Trump has lost the ability to distract from Mueller

Washington (CNN)Sometimes, events conspire. Other times they are pushed together until they explode.

When President Bill Clinton launched airstrikes on Iraq in December 1998, it forced Republicans to temporarily delay their plans to impeach him and drew accusations he was trying to ward off impeachment with a war.
"Saddam Hussein and other enemies of peace may have thought that the serious debate before the House of Representatives would distract Americans or weaken our resolve to face him down," Clinton said. "But once more, the United States has proven that although we are never eager to use force, when we must act in America's vital interests, we will do so.''
    After a pause, Republicans in the House voted to impeach Clinton three days later.
    In the case of President Donald Trump's administration, there is no impeachment proceeding approaching or even seriously being talked about, so this is not meant to conflate the two situations. But it is certainly the case that during Trump's administration, near-crises careen into and out of the headlines and crash into each other every day in a way that makes those two competing Clinton storylines seem tame by comparison.
    But for Trump, beneath everything is the Mueller investigation and its tentacles, which can flare at any moment, edging other events from the headlines.
    It's illogical to think the Trump administration has a defined plan to distract and divert attention from Mueller's investigation since there are so many stewing world events sparked by Trump's belligerent foreign policy -- last week it was a looming tit-for-tat trade war with China and a surprise decision to send US troops to the border with Mexico.
    This week, the dominant news competitors are Syria and Russia, which are linked. On Syria, the President has promised "big price" will have to be paid by the regime of Bahsar al-Assad after devastating chemical attacks and horrible pictures of stricken children chilled western news audiences.
    It's worth noting that Clinton's airstrikes in Iraq did not cow Hussein, who was ultimately overthrown years later during the George W. Bush administration. And Trump's pledge to respond to Assad next door in Syria is complicated by the fight against ISIS that bleeds into Iraq.
    On Russia, the President's foreign policy trash talking alter ego -- who has come out before, notably in taunting North Korean dictator Kim Jong Un -- was threatening Russia in tandem with Syria.
    His two tweets, taken together, amount to a both schoolyard taunt and a request to work together:
    Russia vows to shoot down any and all missiles fired at Syria. Get ready Russia, because they will be coming, nice and new and "smart!" You shouldn't be partners with a Gas Killing Animal who kills his people and enjoys it! Our relationship with Russia is worse now than it has ever been, and that includes the Cold War. There is no reason for this. Russia needs us to help with their economy, something that would be very easy to do, and we need all nations to work together. Stop the arms race?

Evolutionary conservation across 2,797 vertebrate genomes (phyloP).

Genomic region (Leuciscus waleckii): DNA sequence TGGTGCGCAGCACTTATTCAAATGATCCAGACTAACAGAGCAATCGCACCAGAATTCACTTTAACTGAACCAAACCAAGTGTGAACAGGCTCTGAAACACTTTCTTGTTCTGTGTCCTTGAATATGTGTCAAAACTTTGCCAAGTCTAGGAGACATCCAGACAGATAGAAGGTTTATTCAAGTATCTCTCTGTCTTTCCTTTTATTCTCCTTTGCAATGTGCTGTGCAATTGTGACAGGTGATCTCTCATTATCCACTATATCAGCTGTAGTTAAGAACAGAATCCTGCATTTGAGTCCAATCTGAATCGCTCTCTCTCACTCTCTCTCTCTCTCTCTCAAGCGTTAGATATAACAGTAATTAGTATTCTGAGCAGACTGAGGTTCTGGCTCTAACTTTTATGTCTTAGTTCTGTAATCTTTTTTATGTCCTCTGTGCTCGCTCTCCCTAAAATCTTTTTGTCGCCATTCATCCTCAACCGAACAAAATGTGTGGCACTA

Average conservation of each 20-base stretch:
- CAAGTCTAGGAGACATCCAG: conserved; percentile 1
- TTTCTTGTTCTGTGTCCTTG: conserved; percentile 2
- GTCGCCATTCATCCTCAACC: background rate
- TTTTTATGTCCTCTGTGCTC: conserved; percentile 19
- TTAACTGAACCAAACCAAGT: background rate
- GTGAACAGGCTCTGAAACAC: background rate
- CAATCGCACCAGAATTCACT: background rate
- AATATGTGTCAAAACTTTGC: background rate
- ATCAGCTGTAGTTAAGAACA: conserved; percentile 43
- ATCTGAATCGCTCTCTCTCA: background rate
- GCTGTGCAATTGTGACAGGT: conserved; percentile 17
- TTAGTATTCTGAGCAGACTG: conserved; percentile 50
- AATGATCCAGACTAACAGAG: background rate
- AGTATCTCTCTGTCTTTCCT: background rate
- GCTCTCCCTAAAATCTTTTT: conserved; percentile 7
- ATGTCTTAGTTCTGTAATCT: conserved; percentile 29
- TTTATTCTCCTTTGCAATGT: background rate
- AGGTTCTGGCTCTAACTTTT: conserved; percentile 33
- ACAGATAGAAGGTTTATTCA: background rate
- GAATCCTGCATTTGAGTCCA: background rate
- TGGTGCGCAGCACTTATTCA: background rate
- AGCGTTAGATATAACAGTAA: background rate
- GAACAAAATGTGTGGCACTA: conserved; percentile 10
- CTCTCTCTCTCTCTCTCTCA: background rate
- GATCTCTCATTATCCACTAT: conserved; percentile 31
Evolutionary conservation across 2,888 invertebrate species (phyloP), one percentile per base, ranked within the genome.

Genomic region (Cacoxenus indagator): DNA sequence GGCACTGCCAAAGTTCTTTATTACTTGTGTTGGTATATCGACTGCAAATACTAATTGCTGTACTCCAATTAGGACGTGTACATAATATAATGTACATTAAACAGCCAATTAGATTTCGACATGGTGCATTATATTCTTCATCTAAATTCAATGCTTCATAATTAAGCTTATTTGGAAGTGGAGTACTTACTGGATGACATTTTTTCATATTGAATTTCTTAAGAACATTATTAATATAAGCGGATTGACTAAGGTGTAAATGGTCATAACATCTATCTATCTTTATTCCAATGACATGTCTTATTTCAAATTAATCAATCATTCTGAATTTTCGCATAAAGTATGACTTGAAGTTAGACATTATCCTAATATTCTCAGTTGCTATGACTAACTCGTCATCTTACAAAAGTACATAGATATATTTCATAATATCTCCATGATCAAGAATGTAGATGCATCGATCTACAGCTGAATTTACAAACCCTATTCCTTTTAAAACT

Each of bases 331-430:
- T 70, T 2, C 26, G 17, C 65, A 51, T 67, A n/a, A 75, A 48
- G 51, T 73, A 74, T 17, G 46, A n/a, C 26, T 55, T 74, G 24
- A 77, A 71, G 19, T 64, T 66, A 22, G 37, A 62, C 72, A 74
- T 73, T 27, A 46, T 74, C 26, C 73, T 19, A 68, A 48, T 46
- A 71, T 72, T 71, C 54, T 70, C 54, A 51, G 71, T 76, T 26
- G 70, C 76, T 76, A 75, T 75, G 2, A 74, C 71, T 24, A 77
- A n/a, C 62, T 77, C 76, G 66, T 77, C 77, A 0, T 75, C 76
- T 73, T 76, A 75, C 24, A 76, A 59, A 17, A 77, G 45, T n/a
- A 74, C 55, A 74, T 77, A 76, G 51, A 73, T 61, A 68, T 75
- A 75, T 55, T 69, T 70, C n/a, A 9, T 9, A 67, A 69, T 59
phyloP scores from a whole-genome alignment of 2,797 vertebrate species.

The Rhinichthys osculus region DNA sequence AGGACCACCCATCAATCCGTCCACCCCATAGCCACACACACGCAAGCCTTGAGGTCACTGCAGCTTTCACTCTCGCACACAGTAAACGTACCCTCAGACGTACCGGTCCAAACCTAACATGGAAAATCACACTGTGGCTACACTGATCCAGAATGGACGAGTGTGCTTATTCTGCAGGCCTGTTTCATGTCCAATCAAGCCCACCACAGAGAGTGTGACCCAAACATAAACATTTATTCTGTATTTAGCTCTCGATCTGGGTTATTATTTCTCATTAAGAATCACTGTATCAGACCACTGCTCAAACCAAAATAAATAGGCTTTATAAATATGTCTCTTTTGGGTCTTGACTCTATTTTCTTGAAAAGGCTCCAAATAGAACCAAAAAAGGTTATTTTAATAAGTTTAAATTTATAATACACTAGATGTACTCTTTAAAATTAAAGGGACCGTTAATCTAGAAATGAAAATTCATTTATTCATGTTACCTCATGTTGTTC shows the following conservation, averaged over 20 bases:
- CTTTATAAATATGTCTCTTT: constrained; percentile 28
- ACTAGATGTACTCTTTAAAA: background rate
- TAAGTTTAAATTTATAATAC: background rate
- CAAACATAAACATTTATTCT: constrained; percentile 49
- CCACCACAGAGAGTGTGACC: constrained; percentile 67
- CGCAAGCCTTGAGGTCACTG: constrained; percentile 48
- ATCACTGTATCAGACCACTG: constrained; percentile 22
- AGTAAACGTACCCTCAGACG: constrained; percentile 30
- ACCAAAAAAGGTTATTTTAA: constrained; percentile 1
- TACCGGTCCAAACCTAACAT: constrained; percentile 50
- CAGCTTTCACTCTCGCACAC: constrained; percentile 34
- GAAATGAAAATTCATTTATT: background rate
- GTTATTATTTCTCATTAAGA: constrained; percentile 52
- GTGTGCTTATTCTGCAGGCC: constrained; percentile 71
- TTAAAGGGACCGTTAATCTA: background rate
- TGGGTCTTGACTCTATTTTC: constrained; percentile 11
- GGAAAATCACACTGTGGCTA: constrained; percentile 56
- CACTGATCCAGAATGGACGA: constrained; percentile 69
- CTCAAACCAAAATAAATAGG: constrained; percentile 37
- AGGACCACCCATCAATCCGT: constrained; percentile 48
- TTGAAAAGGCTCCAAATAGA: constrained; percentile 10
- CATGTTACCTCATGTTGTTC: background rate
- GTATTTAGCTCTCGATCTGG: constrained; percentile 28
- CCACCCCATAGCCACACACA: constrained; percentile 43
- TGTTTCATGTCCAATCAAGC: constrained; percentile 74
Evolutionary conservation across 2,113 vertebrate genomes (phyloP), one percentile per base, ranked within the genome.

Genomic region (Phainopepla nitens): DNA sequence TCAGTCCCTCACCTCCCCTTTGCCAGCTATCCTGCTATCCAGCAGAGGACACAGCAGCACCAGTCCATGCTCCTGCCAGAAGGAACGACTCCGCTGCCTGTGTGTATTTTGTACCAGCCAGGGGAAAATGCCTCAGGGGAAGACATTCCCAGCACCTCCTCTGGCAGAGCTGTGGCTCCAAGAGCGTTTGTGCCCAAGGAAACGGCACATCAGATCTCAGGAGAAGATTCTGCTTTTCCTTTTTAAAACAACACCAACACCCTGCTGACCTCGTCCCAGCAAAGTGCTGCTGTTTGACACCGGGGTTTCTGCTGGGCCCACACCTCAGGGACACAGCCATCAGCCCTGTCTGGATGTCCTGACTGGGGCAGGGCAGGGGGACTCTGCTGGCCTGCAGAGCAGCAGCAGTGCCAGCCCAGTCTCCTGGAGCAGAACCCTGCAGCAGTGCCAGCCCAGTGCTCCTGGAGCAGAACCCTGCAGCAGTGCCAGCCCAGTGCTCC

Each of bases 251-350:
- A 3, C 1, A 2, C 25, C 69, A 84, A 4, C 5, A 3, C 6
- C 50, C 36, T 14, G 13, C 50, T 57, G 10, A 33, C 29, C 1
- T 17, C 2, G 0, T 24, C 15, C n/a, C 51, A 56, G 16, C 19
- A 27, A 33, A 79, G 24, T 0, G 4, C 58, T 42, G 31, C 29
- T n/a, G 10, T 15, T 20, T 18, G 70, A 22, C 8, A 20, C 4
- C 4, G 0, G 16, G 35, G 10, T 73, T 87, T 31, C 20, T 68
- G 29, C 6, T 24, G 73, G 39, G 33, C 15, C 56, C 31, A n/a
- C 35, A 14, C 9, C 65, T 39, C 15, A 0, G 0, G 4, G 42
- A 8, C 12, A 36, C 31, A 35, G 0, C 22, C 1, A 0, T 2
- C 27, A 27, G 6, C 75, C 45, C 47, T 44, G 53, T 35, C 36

But even the specter of a new US military action, which has not yet come to be, could not long keep attention from Trump's rage at his own Justice Department after an FBI raid on his personal attorney. He fumed at reporters about the raid on Michael Cohen Monday night while his national security team sat stonefaced before a meeting that was to include Syria.
    He had to preface his tweets about Russia Wednesday morning with a disclaimer that his White House was not in chaos.
    Trump mused Monday about firing his attorney general or his deputy attorney general and has mused before about firing the special counsel investigating Russian election meddling. Any one of those axes is the stuff of a constitutional crisis.
    Republicans on Capitol Hill have warned the President against firing Mueller and leaders have said in the past they have assurances he will not do so.
    CNN reported Tuesday Trump may want to fire Deputy Attorney General Rod Rosenstein to place some sort of check on Mueller, although you'd think such intimidation could just as easily push a man like Mueller into a higher gear. There's an open legal question about whether Trump can in fact fire Mueller, although his press secretary said Tuesday he believes he has that ability.
    But it's easy to understand why Trump, who as US President is among the most powerful people in the world, would want to fire someone, anyone. Even if doing so would cause a constitutional crisis.
    He can, literally on a whim, deploy American firepower; how else to explain that the US military was caught off-guard by his decision to send National Guard troops to the border with Mexico. He can, all by himself and without asking anyone's permission, start the process of imposing more than $150 billion in tariffs on China. That's power. He can be sickened by horrible pictures out of Syria and do something about it if he chooses to.
    But he cannot stop the federal agents from raiding his attorney's house based on information given to them by the special counsel tapped by his own Justice Department appointed.
    That has to make a very powerful man feel somewhat powerless.